WASHINGTON – The question about the TPP – the Trans-Pacific Partnership, President Obama’s signature trade agreement – is whether it’s already gone to the political morgue or is still in intensive care. Both Hillary Clinton and Donald Trump oppose the agreement, while the president has urged ratification. With Obama’s term ending and his already-modest influence eroding by the day, TPP seems dead.
But it may still be in intensive care.
In a speech to the Peterson Institute for International Economics, a Washington think tank, Rep. Kevin Brady, R-Texas, chairman of the House Ways and Means Committee whose jurisdiction includes trade agreements, said the TPP could still be ratified in Congress’ lame-duck session after the election and before a new Congress takes office.
Brady gave two main reasons to approve the TPP.
The first is geopolitical: It would maintain and enhance American influence in the Asia-Pacific region and act as a counterweight to China’s growing economic and political power.
As Obama has often argued, TPP would give the United States a major role in regulating global commerce in the 21st century. The trade agreement codifies rules on “intellectual property” (patents, copyrights), data flows and state-owned firms, among other things. Ratification of TPP would fortify Asian confidence that the United States intends to remain a Pacific power. Rejection would sow doubts.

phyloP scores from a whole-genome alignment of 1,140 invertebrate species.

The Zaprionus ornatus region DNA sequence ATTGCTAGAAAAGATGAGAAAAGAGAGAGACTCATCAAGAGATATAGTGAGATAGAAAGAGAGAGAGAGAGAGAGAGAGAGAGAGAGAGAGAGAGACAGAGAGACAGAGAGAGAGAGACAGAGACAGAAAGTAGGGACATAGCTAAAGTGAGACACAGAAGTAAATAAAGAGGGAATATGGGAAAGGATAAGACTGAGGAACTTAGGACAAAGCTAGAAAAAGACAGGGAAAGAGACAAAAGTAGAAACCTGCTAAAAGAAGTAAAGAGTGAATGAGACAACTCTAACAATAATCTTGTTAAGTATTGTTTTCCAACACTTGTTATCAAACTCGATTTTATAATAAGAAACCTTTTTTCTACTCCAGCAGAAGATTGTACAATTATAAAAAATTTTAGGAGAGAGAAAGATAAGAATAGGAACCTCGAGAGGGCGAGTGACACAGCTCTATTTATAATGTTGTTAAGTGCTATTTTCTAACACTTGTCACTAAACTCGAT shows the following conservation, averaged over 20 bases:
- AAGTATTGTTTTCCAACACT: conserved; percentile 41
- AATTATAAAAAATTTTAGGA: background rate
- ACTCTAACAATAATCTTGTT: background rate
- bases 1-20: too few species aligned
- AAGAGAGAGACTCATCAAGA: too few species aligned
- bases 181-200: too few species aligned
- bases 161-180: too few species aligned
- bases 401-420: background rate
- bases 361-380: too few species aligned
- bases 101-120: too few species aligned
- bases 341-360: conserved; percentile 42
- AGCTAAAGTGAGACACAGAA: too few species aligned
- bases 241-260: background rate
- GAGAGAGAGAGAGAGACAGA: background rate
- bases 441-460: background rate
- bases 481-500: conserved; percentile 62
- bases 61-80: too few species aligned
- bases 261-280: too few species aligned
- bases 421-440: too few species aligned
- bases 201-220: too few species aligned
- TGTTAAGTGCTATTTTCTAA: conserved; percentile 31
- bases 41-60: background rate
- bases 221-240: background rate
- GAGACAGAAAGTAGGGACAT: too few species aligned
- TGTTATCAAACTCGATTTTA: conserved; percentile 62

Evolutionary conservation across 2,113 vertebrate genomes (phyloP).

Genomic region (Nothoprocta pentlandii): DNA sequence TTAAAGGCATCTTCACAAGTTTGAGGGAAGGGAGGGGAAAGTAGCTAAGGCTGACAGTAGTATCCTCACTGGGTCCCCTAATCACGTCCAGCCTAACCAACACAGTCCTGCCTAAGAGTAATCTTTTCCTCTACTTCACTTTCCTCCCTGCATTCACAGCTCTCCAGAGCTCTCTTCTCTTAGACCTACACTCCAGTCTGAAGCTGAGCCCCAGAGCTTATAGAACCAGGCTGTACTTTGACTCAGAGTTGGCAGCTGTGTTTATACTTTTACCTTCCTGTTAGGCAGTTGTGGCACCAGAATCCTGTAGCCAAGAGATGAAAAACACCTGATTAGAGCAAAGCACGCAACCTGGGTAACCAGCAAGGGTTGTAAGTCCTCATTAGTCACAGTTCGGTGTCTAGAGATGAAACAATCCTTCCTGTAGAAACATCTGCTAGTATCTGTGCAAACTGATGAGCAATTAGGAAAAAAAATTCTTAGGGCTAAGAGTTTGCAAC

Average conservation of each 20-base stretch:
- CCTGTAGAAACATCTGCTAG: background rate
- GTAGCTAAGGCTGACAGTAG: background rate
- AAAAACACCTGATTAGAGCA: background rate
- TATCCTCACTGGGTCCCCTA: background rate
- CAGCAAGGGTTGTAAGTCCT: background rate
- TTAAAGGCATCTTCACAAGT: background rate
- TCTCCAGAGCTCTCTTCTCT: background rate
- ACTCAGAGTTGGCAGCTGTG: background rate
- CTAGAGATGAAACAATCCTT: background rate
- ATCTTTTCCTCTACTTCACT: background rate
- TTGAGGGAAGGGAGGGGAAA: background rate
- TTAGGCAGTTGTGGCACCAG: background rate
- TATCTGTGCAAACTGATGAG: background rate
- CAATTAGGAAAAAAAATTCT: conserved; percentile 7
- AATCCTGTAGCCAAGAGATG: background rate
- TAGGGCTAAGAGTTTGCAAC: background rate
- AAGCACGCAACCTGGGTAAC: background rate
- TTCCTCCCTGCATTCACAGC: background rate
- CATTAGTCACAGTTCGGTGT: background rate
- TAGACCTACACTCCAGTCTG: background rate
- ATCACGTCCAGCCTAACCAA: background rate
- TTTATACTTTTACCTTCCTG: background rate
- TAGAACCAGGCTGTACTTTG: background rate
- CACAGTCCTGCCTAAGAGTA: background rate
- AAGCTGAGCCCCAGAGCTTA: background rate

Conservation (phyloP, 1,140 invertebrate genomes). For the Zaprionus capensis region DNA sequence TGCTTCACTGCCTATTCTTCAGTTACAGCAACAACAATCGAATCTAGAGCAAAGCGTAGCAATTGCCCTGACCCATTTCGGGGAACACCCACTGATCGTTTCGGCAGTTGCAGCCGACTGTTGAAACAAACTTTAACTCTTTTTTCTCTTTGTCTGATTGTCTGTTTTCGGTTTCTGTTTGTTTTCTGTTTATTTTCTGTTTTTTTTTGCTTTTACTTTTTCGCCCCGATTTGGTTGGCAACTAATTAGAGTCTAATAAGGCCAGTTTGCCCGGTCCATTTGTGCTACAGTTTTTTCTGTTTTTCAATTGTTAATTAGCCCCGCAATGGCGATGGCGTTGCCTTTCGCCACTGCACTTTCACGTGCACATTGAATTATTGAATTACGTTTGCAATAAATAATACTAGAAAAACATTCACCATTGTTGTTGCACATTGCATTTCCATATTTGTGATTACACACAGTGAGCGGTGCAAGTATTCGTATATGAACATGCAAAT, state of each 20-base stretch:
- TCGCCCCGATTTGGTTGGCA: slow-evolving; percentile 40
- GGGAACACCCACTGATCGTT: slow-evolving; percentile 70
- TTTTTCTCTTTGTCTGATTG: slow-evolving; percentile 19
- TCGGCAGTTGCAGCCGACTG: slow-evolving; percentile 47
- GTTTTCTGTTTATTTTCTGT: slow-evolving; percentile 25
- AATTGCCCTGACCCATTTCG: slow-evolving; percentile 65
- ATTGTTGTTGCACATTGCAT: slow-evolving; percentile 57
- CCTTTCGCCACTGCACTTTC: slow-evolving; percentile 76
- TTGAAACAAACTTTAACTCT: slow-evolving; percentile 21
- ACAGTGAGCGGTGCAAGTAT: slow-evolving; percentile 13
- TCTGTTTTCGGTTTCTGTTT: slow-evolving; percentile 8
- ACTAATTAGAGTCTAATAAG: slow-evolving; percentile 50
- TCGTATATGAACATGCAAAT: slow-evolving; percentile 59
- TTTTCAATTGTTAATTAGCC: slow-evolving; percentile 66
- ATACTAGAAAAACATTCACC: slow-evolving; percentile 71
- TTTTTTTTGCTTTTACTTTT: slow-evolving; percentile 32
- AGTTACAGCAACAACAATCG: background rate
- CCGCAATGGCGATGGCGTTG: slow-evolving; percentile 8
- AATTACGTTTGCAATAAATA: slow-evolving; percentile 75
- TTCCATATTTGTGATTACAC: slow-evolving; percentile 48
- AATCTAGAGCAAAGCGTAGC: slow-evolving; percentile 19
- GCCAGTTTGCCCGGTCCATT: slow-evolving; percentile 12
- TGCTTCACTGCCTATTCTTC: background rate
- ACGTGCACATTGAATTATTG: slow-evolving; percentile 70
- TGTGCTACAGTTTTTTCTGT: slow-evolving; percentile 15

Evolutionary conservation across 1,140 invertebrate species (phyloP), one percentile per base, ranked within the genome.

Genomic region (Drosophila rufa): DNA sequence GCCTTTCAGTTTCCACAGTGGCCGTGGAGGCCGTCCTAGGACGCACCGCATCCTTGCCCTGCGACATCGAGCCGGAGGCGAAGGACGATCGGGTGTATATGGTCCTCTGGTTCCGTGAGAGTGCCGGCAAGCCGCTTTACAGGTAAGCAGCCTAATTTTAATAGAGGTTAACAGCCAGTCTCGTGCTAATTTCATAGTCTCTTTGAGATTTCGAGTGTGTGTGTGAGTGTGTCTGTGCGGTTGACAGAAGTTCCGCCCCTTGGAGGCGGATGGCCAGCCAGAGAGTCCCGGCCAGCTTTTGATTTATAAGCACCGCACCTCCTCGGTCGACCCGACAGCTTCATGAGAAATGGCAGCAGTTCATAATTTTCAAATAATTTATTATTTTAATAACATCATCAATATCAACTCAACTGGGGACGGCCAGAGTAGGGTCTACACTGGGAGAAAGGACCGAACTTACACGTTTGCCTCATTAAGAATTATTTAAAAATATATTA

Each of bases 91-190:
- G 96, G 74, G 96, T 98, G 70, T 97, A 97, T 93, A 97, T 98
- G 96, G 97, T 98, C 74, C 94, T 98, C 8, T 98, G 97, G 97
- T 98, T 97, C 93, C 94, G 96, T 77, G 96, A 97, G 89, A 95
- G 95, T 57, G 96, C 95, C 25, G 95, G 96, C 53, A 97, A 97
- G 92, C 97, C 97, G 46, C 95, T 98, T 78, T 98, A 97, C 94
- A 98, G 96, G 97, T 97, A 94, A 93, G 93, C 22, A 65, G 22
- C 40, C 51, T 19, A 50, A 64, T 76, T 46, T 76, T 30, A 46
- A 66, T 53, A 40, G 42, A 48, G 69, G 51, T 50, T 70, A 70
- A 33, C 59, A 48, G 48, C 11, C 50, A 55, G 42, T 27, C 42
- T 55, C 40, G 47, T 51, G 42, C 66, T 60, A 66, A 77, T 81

The second reason is economic: Asia remains a fast-growing region. TPP would eliminate most tariffs among the 12 member countries, aiding American exporters in these markets. The advantage may be particularly important in services (tourism, consulting, finance and engineering), where U.S. firms are especially strong. In 2015, the United States had a $762 billion deficit in goods trade (machinery, steel, medical equipment) and a $262 billion surplus in services trade, leaving an overall deficit of $500 billion.
According to the Peterson Institute, the 12 countries in the TPP accounted for about 36 percent of the world economy and 24 percent of global trade in 2014. The biggest countries ranked by their economies are the United States, Japan, Canada, Australia and Mexico. The other countries are Brunei, Chile, Malaysia, New Zealand, Peru, Singapore, and Vietnam. Other countries – say, South Korea and Indonesia – might someday join, perhaps even China.
Still, anti-trade sentiment is pervasive in the campaign. Why doesn’t Brady dismiss TPP’s prospects as bleak?
“People change once they get into office,” he says. Translation: The campaign’s anti-trade and anti-globalization rhetoric might recede before the realities of governing. Although Brady didn’t say so, one implication is that a victorious Hillary Clinton might put up only token opposition to TPP, both because the case for approval is strong and because she might feel obligated to Obama for his political support.
Even with this, getting a deal would be difficult. Brady indicated that there are some details to the TPP that require renegotiation or further explanation to members of Congress. These include rules on drug pricing, data storage and tobacco products, according to a spokesperson for Brady.
In addition, with many Democrats adamantly opposed to TPP, President Obama would need to rely heavily on Republicans to approve the agreement. Unless the president can round up enough Democratic votes to ensure victory, it’s unlikely Republicans would even allow the agreement to be taken up.
“We are running out of time,” Brady told the Peterson audience. The TPP may yet wind up in the political morgue.
Robert Samuelson’s column is distributed by The Washington Post Writers Group.